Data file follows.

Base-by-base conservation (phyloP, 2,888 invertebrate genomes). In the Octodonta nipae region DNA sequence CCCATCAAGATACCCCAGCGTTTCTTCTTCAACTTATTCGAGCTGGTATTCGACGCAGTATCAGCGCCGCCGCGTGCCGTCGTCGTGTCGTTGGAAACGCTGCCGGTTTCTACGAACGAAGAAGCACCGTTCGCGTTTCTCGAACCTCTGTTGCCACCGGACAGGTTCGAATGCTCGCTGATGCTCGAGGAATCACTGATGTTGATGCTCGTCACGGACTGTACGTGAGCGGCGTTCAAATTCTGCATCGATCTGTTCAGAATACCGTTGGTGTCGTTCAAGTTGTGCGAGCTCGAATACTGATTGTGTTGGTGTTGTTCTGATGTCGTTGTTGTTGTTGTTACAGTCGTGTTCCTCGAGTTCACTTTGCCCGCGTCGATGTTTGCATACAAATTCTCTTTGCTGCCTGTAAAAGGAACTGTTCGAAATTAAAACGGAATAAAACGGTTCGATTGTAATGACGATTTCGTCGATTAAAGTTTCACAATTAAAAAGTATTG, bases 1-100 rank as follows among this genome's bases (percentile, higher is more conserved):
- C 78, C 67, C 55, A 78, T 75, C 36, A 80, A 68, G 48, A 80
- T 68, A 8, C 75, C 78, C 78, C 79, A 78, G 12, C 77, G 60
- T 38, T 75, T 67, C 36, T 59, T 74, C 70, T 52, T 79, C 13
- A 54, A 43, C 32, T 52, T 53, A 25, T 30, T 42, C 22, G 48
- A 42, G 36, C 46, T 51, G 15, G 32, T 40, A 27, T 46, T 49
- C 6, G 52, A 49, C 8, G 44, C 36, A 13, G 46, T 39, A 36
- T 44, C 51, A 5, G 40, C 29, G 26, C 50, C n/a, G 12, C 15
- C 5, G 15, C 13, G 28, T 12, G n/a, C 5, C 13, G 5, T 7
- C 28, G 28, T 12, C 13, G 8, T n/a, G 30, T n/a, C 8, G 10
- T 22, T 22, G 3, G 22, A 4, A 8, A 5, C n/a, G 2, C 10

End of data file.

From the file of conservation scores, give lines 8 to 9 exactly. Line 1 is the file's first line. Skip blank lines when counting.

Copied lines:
- T 44, C 51, A 5, G 40, C 29, G 26, C 50, C n/a, G 12, C 15
- C 5, G 15, C 13, G 28, T 12, G n/a, C 5, C 13, G 5, T 7